Monthly Archives: December 2005
I’ve written in the past how DUI arrests have become an increasingly important source of revenue for local governments, providing incentive for making more arrests — whether justified or not. (See “How to Make a Million in the DUI Business” and “DUI: Government’s Cash Cow”). Reader response has included a fair number of those doubting that law enforcement is driven by the need to raise more money for the local coffers.
So what would happen if the local governments getting the fines and fees from DUIs didn’t get the money? What if the money went instead to the county or state? That shouldn’t affect the number of arrests, should it?
Cities lose out on DUI revenue
Money from criminal traffic cases now goes to the county. Tampa lost almost $1-million.
St. Petersburg Times, December 9. The money stopped coming more than a year ago, but many Florida cities are just figuring it out.
Tens of millions of dollars in fines from DUI and criminal traffic cases that once went to cities and towns go to county clerks instead. It’s a result of 2004 legislation that put the state in charge of running Florida’s courts.
Now cities are struggling with the impact.
The cuts have surprised city leaders who believed the changes would not burden municipal budgets. Revenue from those fines has fallen 16 to 45 percent, cities report. Tampa lost $950,000 last year alone, according to the Florida League of Cities.
The significant losses have prompted some city officials to question whether expensive and time-consuming DUI patrols can continue as a high priority without revenue to pay for them.
“In theory, we are going to still enforce DUI laws, but it does send a message that maybe it’s not as important,” said Clearwater City Council member Bill Jonson….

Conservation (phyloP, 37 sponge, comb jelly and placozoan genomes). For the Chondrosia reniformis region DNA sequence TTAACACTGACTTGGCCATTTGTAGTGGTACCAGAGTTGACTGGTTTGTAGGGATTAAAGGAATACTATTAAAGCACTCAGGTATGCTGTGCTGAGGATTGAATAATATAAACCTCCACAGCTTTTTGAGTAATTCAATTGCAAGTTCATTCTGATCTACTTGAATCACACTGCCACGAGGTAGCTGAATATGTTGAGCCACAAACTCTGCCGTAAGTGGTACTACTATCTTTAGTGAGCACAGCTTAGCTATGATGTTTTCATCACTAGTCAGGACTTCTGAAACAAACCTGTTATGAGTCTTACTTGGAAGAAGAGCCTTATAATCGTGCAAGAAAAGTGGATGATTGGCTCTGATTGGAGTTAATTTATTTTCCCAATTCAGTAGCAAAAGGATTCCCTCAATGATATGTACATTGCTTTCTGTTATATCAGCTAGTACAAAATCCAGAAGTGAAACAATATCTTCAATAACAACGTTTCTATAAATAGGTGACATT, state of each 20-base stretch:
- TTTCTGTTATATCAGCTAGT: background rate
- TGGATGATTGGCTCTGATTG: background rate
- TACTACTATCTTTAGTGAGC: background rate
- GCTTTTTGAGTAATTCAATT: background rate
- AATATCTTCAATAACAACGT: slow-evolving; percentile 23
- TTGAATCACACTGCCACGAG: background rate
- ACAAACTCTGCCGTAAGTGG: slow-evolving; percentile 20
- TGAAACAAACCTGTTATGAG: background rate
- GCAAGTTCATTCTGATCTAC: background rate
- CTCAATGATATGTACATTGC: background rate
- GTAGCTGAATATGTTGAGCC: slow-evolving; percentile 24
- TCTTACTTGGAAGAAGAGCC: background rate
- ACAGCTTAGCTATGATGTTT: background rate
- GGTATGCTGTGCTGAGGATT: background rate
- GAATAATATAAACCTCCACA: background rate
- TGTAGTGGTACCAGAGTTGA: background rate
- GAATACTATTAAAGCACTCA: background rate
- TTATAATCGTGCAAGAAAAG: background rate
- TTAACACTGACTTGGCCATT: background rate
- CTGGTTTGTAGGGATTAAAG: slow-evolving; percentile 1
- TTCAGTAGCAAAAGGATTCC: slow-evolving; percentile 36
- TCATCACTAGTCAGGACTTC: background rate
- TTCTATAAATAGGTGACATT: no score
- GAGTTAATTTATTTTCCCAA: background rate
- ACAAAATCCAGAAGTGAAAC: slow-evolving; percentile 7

The Arizona Daily Star reports on a public display in Tucson erected by Mothers Against Drunk Driving. The display consists of a car crushed in a DUI-related accident, along with photos of drunk driving victims. Members of MADD were handing out ribbons to wear.
Nothing unusual there…..except that the display happened to be right outside the county courthouse, where two DUI trials were underway.
"We weren't out soliciting anyone specifically", MADD member Theresa Babich explained to a reporter.
Noblesville, Ind., December 4 (article originally published by IndyStar) — When a sheriff's deputy warned Jennifer Marshall to take a sobriety test or face a trip to jail, her first thought was to call her lawyer. When the deputy thought she showed illegal resistance by refusing to drop her cell phone, he proclaimed "Taser time" — and dropped her with an electrical jolt from his stun gun….
After cooperating with a series of physical sobriety tests and giving inconclusive breath tests, the trouble begins when (Deputy) Lockhart, who is more than 6 feet tall and weighs more than 250 pounds, tells Marshall (5 feet 5 inches, 110 pounds) that she will be taken to jail if she does not submit to a blood draw. "Do you want to take a chemical test?" he asks. "I don't know what that means," she replies. "I need to make a phone call, and I deserve that."
As she leans into her car to get her phone, the officers simultaneously deny her permission to make a call. When she persists, (Deputy) Horine grabs her as Lockhart announces "Taser time" and reaches for the weapon.
As Horine pushes her to the back of her Honda Accord, Marshall screams for help, is bent over the trunk of her car by Horine, and then slumps toward the ground after Lockhart commands her to "Drop the phone," puts the Taser against her pinned arm, and applies an electrical jolt. "Oh, my God! Oh, my God!" she yells….